Iceland’s remarkable reaction to the coronavirus pandemic has garnered praise from around the world. With a rigorous testing regime, the country has enjoyed a low rate of infection without the need for strict lockdowns seen elsewhere in Europe. Tourism is the biggest money-maker in Iceland nowadays, and in a bid to help the suffering economy, the island has opened its doors to vaccinated travellers, those with a certificate of previous infection and visitors who can present a negative PCR test taken no more than 72 hours before departure.
Almost two million tourists visited Iceland in 2019, so there’s an opportunity to enjoy the magnetic country this summer without its regular crowds. But just to be sure, stay away from the well-worn tourist sights and instead check out these little-visited locations, attractions and activities.
Adventure into the Icelandic Highlands
For feelings of desolate, windswept isolation, nothing quite beats the Icelandic Highlands. This central region is a veritable no-man’s land, filled with Iceland’s most dramatic and awe-inspiring landscapes. Early settlers found the region uninhabitable, chased back down towards the coast by the threat of snarling snowstorms year-round. Since then, it has been left mostly untouched; pristine geothermal oases, immense glaciers and desolate Arctic desert all sit side by side. For those looking for true adventure, there’s nowhere better.
The region is accessible only at the height of summer, and only with a 4×4. The rough mountain tracks lead through glacial rivers, skirt mountains and traverse bumpy lava fields. For a gentle introduction, the Kjölur route is ideal. This historic pass was used by northerners travelling to the Alþingi at Thingvellir, winding its way in between the icy giants Langjökull and Hofsjökull. Hveravellir geothermal area and the Kerlingarfjöll mountains both provide easy ways to break up the drive and get in some hikes.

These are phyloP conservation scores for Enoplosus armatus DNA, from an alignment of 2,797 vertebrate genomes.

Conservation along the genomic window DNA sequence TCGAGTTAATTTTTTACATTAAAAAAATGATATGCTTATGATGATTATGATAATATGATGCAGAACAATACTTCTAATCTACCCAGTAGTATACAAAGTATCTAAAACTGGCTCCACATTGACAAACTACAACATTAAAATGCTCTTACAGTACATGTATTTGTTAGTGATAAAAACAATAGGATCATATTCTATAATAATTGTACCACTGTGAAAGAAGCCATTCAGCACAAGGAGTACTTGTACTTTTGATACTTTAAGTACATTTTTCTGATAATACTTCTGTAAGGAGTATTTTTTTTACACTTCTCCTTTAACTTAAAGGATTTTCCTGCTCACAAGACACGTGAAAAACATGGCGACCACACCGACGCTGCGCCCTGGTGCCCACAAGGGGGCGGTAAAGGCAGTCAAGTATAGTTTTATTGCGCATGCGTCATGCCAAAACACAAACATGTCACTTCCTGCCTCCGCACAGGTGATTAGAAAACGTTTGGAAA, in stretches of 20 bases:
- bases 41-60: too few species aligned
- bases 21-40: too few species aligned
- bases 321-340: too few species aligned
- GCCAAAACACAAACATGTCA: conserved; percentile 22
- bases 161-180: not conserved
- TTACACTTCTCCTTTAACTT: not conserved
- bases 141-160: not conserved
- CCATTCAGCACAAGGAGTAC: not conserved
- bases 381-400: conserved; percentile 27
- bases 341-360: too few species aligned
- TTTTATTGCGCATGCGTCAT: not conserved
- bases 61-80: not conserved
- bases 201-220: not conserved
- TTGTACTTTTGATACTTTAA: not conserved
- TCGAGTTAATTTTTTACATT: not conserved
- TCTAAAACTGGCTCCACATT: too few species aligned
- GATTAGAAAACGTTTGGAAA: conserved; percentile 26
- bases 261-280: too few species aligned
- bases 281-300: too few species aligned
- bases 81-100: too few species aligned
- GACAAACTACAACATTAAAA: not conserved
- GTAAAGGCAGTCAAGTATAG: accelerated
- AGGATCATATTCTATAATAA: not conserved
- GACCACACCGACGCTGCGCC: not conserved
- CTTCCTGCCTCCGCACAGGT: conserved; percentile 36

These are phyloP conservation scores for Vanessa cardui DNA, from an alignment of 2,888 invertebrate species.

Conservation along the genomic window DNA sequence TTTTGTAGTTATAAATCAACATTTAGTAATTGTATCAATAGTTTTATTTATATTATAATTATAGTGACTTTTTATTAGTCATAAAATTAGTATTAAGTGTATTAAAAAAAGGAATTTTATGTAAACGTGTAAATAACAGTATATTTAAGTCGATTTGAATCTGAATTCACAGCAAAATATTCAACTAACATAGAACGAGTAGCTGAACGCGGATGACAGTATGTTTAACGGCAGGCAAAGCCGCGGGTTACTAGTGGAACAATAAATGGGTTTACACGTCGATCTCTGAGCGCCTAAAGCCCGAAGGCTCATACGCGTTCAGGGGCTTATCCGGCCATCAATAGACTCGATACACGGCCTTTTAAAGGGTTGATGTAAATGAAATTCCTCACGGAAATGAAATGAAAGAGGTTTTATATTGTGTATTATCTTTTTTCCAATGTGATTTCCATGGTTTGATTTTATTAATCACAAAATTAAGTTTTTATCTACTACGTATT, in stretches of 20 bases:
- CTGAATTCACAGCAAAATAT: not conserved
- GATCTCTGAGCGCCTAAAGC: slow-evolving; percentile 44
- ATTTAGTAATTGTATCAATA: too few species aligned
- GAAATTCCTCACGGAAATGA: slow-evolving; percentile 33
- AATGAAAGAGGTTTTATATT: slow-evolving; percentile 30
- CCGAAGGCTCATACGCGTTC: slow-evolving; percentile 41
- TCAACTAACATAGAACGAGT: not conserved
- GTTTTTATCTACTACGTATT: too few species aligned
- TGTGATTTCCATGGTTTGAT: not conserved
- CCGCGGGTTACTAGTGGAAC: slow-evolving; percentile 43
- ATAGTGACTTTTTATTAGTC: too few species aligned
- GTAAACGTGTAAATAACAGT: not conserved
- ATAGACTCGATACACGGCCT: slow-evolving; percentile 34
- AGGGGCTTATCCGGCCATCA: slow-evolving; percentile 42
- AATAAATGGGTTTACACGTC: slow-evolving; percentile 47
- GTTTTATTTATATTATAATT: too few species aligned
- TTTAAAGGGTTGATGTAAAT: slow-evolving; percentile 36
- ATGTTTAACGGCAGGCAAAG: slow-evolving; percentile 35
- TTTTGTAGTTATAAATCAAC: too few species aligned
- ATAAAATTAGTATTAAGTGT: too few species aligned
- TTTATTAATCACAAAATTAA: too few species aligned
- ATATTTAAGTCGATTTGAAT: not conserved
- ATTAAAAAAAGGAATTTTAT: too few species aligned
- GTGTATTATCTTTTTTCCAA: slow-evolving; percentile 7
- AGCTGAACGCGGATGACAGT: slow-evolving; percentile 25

A more challenging route, Sprengisandur, leads northeast past the edges of Vatnajökull and through Arctic desert, emerging near the colourful Lake Mývatn. From here, a short drive east along the ring road leads to the beginning of one of the most challenging highland journeys: the teeth-rattling road heading south towards the desolate Askja volcanic caldera.
Take a road trip along the Arctic Coast Way
Iceland’s newest tourist route, the Arctic Coast Way launched in 2019 in a bid to draw travellers off the ring road and up towards the remote northern coast. Spanning from Hvammstangi in the west to the tiny coastal hamlet of Bakkafjörður in the east, the route takes in 900km of windswept landscapes along Iceland’s northern coast. Those who tackle the route are treated to sweeping black-sand beaches laden with driftwood, towering and craggy sea cliffs teeming with birdlife and desolate stretches of marshes and glacial delta. Holding it all together is a charming set of cosy villages, each with their own approach to life at the edge of the Arctic.
This remote coastal road is great for immersing oneself in the elemental drama of northern Iceland, offering an extra-special something that an average ring-road journey doesn’t quite capture. The route also includes the remote islands that lie off the coast, including Grímsey, the only part of Iceland that edges above the Arctic Circle.
Explore the Westfjords on mountain bike
The fact that the Westfjords is one of Iceland’s least-visited regions is considered a good thing for many travellers. Far away from the ring road, it’s a place of remarkable beauty: towering mountains rise up out of the silent fjords, intricately etched into the coastline; winding rivers snake their way from mountain top to valley, draining into the sea; and dramatic cliffs box in beaches of beautiful golden sand. Sprinkled throughout the area is a handful of villages, full of hardy and independent folk who are fiercely proud of their home.